In a battle, the assistant surgeon would trail about 100 yards behind the forward line of troops, followed by personnel of the infirmary corps to evacuate the wounded. Triage developed similarly on both sides. Morning sick call was done by regimental surgeons. The minimally injured were returned to duty immediately while the moderately injured were treated immediately. Soldiers who were severely injured after a battle were given laudanum and were placed under a tree to die. The few who managed to rally, defying the expectations of the triage staff, would receive care after the other soldiers. Wounds that penetrated the abdominal cavity were almost always fatal. Chaplains were assigned to each field hospital, and they served to comfort the sick and dying and mediate disputes between Union and Confederates soldiers.

Chloroform was the primary means of anesthesia, sometimes augmented by whiskey. Since the Minie ball did far more tissue damage than a traditional spherical musket ball, wounds were more serious. Men hit in the torso usually died, but those with extremity wounds could survive. Amputations were common. Germ theory would not be widely known or accepted for at least another decade, and Joseph Lister’s revolutionary surgical sterilization with carbolic acid also lay in the future, so infections were common. For head injuries, trephination was done at site of skull fracture if possible, or over parietal bone when not. Overall, 90% of combat injuries were from the Minnie ball, 80% of the wounds were on the extremities, 70% of soldiers with amputation survived, and 46% of soldiers undergoing trephination survived. Enlisted and junior officers with amputations would be discharged. Higher ranking officers (those on horseback) could remain on active duty.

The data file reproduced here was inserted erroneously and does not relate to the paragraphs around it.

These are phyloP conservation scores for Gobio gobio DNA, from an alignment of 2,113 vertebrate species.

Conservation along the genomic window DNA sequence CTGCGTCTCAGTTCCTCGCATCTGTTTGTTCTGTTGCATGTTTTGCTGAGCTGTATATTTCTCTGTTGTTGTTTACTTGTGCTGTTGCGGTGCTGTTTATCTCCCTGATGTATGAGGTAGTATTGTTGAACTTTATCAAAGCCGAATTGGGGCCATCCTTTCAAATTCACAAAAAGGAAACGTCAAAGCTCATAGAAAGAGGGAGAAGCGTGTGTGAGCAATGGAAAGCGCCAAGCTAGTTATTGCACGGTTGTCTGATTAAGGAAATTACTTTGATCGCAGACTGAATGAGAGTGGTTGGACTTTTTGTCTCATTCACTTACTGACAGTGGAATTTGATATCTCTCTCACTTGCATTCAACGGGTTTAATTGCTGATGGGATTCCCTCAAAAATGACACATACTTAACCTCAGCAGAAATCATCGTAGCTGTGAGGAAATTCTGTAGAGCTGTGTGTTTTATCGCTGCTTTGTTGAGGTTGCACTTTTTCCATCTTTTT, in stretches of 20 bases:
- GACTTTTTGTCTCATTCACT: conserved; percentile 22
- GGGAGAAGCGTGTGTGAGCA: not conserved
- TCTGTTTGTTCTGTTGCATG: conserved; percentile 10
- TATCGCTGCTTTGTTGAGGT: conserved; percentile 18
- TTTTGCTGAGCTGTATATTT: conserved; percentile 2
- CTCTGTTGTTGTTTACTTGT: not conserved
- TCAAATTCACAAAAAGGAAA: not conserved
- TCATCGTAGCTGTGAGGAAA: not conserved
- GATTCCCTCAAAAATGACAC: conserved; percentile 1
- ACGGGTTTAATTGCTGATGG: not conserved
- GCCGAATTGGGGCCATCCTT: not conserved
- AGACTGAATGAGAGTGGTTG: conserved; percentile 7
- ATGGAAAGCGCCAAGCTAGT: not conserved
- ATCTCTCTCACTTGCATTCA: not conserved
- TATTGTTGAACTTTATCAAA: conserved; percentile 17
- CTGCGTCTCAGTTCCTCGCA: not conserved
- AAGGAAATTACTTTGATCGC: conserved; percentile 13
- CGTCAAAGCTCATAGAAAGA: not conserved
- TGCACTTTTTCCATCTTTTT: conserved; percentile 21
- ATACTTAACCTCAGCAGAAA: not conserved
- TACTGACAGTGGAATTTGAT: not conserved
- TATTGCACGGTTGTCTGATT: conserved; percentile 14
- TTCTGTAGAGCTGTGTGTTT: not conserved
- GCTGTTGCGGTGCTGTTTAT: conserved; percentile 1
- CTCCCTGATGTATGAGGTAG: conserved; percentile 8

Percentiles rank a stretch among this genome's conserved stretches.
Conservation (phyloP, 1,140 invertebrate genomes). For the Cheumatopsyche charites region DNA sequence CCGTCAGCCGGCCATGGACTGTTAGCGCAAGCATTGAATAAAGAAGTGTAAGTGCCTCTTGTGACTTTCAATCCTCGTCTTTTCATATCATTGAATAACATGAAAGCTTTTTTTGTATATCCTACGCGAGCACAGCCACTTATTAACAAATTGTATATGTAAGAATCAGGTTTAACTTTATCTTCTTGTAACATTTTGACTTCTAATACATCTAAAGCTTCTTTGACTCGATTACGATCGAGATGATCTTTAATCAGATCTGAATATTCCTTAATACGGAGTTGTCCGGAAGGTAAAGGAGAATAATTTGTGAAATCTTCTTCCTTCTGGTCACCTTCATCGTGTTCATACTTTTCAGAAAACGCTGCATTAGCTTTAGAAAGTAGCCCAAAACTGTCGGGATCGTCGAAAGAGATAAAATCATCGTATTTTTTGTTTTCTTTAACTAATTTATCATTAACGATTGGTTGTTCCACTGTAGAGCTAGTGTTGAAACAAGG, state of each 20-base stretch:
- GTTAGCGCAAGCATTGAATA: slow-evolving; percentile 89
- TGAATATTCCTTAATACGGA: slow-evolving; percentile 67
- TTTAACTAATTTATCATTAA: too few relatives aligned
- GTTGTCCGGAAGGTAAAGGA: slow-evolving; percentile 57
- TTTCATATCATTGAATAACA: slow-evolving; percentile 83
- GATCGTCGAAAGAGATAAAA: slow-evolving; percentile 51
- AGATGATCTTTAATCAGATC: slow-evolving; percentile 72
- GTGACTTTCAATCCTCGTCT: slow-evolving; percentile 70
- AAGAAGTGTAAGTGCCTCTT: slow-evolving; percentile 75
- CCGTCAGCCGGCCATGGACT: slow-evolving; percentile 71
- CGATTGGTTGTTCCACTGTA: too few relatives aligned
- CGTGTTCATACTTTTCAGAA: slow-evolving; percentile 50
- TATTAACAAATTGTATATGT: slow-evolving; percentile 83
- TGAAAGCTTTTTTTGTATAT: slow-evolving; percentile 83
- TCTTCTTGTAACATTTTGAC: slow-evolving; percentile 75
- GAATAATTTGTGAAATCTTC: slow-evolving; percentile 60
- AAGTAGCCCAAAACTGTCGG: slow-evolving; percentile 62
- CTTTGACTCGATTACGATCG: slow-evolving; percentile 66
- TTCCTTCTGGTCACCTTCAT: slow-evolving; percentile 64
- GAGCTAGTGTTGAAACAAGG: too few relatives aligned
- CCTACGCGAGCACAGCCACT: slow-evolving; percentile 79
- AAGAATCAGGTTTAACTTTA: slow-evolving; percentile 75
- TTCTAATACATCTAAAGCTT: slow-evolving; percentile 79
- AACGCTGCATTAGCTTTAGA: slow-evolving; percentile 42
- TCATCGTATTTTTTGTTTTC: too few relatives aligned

During the battle of Gettysburg, the Confederates had a field hospital at the Daniel Lady farm. After the battle there were 8000-9000 wounded confederates and 1300 wagons. A torrential storm hit on July 4, slowing the withdrawal but also slowing the Union pursuit. The Confederate wounded were in a wagon train 17 miles long under the command of General Boden. At Green Castle Union civilians attacked the wagon train. Later Union cavalry attacked and captured 100 wagons. Finally the retreating Confederates had to wait five days to cross the swollen Potomac River. Lesser wounded men walked 45 miles to a hospital in Winchester.

As deadly as combat was, disease and non-battle injuries killed more soldiers on both sides. During the Civil War, 53 of every thousand soldiers died from disease. This is 2-3 times as many as died from battle related injuries. Unfortunately medical treatment was poor. Diseases such as malaria could be successfully treated with quinine, but most infectious diseases could not. Having little to offer, physicians might use “blue mass”, a combination of mercury and flour that was made into pills and used for many diseases.

Suppositories could be made with hog fat to ensure that it would melt when in the rectum. Beeswax was used for making medications as well. Mercury, unfortunately, is a toxin and “blue mass” probably hurt more than it helped. Blue mass and other chemicals also found their way into pills. The druggist would combine the active ingredient with the pill base, such as flour. He would then roll a small amount of the mass on a pill rolling board, forming a long strand that he would then cut into individual pills. Once the mass had dried, the pill was ready to give to the patient.